Thursday, April 13, 2000

Direct vote for mayor has setback


Middletown short on council support for charter change

BY Janet C. Wetzel
The Cincinnati Enquirer

        MIDDLETOWN — After hot debate recently, city commissioners voted to prepare legislation to place a proposed charter change on the November ballot to allow voters to directly elect a mayor.

        Now it appears that 4-3 vote might not mean much.

        Commissioners have since learned that a “super majority” — in this case, five votes — is needed to place that charter change on the ballot.

        Some commissioners said Wednesday that might be the death of the proposal. If approved by voters, it would end the longstanding practice of commissioners choosing their leader. Others say it's possible another commissioner might reconsider.

        The debate may be renewed at Tuesday's meeting, but there's no charter change legislation on the agenda.

        The charter review committee recommended eight changes. Commissioners have informally agreed on five — including to rename the commission a council and change the title of chairman and vice chairman to mayor and vice mayor. They rejected two.

        Commissioner Jerry Banks argued that residents should decide if they want to elect a mayor. He said some charter review committee members noted a lack of leadership on the commission because the chairman's role is primarily ceremonial. They said that position could be strengthened by having the mayor elected and the role re- defined.

        But “the three who voted against this are not about to let the people vote on this,” Mr. Banks said. “And I guess that's the way the system is designed. Unless you have the votes, why waste time preparing the legislation?”

        Commission Chairman Fred Sennet, who along with Robert “Sonny” Hill and Earl Smith voted against the proposal, had indicated he expected no vote change. But on Wednesday he said persuasive arguments can change minds.

        “I'm open to a good argument,” Mr. Sennet said. “I'm not closed-minded on any issue. I'm not trying to thwart the will of the public. But I want to know the goal for having an elected mayor,” and the differences in the duties.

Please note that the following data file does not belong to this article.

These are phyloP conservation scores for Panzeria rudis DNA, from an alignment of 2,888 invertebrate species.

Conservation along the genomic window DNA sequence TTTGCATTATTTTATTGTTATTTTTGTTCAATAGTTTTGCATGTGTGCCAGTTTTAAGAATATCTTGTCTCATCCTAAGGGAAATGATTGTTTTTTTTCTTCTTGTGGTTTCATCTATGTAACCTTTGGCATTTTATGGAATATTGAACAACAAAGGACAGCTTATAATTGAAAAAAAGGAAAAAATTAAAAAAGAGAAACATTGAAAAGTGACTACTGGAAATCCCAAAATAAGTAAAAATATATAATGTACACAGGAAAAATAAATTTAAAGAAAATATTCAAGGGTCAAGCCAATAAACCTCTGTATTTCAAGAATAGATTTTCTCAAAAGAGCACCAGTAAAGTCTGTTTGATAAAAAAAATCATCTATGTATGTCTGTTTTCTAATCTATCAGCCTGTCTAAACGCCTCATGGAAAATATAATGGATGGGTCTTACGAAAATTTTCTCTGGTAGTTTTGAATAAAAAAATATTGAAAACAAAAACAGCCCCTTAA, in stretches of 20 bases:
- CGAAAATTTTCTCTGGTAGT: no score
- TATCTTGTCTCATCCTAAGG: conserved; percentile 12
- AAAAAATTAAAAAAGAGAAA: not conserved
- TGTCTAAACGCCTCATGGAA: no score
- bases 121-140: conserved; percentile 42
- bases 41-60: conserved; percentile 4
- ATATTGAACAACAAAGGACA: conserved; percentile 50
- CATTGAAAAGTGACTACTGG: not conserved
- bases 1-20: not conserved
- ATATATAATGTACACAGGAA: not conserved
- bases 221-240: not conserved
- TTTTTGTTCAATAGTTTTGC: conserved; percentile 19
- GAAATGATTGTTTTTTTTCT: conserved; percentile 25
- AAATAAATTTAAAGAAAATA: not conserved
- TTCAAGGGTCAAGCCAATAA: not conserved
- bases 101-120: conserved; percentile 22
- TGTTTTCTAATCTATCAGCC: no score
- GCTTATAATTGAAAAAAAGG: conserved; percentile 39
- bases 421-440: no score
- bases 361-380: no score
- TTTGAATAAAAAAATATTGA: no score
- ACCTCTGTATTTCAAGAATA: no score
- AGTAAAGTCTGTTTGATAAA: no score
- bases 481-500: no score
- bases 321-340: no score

Anniversary puts police on alert for serial rapist
Fernald workers eligible for aid
Child deaths decline in county
Grandparents become parents again
Help raising children of relatives
Taft's gun bill killed in committee
UC to have anti-abortion exhibit
Judge decries lawyers as 'fleas'
Jury rejects Sheppard's innocence claim
LAPD recruiting Cincinnati officers
Museum adds to its space
Public fumes over phone tax
County's videotaped warning
Conference to target porn
Council yields on open meetings
Spending too hard to resist
GET TO IT
Queen City's moments to shine reflected in book
Tokyo String Quartet, Tocco entertaining
Pam Frank will meet Pam Frank
AROUND THE COMMONWEALTH
TRISTATE DIGEST
Another administrator plans to quit Springboro schools
Carlisle police chief accepts Fairfield Twp. job
County votes to boost minority role in new Reds ballpark
- Direct vote for mayor has setback
Ex-official convicted of theft from agency
Fairfield changes sign ordinance
Fire can't dampen cafe owners' spirits
Golf Manor's Mitzman steps down after 25 years
I-75 corridor study plans monthly meetings
Indians seeking support for holiday
Kentucky author meets fans
Lebanon agrees to buy old house
Monroe adds 74 acres for park
9 months late, city has budget
Students' parents complain to police
Woodlawn hones plan for renewal